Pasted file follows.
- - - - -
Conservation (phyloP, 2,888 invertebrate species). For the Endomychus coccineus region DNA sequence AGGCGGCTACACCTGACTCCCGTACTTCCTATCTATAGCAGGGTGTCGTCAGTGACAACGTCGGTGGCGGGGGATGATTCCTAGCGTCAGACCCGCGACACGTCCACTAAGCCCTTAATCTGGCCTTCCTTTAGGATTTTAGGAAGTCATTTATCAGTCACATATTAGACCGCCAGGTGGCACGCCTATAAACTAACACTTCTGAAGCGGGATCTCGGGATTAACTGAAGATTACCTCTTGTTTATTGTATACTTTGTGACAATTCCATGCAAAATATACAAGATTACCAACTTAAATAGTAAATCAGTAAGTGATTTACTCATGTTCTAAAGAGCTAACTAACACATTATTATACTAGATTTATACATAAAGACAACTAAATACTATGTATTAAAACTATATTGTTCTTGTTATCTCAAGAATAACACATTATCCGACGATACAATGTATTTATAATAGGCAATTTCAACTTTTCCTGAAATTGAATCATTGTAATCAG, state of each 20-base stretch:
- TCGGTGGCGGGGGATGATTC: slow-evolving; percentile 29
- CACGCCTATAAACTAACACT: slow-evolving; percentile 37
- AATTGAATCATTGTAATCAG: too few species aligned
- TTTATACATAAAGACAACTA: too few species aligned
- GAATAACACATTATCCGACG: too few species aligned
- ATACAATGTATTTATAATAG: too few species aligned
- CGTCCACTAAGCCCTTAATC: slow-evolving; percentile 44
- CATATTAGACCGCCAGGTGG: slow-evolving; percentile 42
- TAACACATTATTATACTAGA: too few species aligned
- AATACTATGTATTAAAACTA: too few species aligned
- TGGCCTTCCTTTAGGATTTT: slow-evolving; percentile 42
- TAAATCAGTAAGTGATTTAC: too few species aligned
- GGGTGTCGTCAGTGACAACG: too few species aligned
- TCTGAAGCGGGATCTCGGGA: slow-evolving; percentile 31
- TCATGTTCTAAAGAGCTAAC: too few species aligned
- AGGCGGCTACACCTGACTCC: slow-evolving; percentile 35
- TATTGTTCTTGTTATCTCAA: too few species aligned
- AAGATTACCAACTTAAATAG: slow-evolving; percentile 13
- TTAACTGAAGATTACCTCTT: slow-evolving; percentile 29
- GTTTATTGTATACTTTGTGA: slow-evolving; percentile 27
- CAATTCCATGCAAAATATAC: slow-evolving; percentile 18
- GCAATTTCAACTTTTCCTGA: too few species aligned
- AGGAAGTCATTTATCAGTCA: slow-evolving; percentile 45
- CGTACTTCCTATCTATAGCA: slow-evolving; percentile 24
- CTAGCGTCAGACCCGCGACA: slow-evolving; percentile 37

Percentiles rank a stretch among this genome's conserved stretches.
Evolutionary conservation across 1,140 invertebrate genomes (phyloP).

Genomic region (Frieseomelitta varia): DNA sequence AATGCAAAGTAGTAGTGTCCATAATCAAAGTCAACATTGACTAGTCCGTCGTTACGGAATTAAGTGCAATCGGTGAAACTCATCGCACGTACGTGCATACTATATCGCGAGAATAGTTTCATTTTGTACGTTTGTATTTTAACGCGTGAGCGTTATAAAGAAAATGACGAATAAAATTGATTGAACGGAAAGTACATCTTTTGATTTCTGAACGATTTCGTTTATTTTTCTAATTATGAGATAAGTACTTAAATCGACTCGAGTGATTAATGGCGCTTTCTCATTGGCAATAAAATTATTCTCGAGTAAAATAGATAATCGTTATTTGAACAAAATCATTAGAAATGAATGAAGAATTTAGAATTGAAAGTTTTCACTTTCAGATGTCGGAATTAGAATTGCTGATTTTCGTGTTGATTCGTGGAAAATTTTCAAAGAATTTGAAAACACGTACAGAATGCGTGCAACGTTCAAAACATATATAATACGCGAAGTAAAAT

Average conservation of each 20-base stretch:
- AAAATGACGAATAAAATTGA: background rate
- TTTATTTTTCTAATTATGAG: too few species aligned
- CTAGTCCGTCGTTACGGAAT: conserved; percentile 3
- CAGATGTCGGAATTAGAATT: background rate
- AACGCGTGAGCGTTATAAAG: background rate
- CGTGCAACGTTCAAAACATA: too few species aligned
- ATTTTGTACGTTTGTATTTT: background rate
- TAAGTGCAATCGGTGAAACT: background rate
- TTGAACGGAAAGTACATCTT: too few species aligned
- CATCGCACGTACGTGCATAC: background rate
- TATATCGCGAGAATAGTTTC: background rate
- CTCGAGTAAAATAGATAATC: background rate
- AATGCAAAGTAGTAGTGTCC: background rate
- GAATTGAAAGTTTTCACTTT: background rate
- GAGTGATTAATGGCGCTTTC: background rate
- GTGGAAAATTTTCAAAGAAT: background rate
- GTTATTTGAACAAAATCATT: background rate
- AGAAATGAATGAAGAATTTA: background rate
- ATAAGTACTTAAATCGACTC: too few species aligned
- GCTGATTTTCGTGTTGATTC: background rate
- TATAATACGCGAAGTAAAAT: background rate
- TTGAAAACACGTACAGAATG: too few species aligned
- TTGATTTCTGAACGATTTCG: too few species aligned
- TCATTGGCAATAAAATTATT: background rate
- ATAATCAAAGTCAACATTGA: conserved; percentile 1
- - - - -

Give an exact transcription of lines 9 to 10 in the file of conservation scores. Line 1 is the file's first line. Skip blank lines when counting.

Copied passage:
- CATATTAGACCGCCAGGTGG: slow-evolving; percentile 42
- TAACACATTATTATACTAGA: too few species aligned